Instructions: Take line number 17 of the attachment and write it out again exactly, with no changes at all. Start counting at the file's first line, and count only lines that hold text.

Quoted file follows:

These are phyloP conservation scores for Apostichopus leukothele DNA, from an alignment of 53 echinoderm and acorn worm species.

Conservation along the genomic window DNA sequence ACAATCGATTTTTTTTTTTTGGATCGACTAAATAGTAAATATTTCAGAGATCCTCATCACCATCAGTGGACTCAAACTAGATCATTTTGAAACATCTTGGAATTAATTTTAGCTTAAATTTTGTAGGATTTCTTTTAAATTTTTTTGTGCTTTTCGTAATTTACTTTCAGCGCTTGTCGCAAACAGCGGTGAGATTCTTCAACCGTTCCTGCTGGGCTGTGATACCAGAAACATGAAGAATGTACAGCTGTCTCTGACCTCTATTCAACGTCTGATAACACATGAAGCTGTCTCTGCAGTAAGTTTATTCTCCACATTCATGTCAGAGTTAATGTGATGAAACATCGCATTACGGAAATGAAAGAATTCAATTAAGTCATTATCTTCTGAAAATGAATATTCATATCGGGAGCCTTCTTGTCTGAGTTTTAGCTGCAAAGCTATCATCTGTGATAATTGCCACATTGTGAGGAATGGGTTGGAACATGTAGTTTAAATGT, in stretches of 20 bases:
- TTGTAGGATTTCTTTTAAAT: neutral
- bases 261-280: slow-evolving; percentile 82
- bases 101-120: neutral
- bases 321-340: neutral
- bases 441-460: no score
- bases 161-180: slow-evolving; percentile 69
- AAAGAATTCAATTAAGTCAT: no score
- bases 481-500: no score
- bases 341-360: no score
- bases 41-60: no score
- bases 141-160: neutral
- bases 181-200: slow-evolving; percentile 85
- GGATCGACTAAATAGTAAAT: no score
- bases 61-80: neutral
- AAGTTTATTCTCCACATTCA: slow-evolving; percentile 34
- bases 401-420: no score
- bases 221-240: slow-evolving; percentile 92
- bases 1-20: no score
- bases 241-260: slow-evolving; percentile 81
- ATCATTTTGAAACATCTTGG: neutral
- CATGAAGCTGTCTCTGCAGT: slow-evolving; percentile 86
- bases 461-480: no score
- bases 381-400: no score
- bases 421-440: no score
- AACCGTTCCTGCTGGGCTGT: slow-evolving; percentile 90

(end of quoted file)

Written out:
- AAGTTTATTCTCCACATTCA: slow-evolving; percentile 34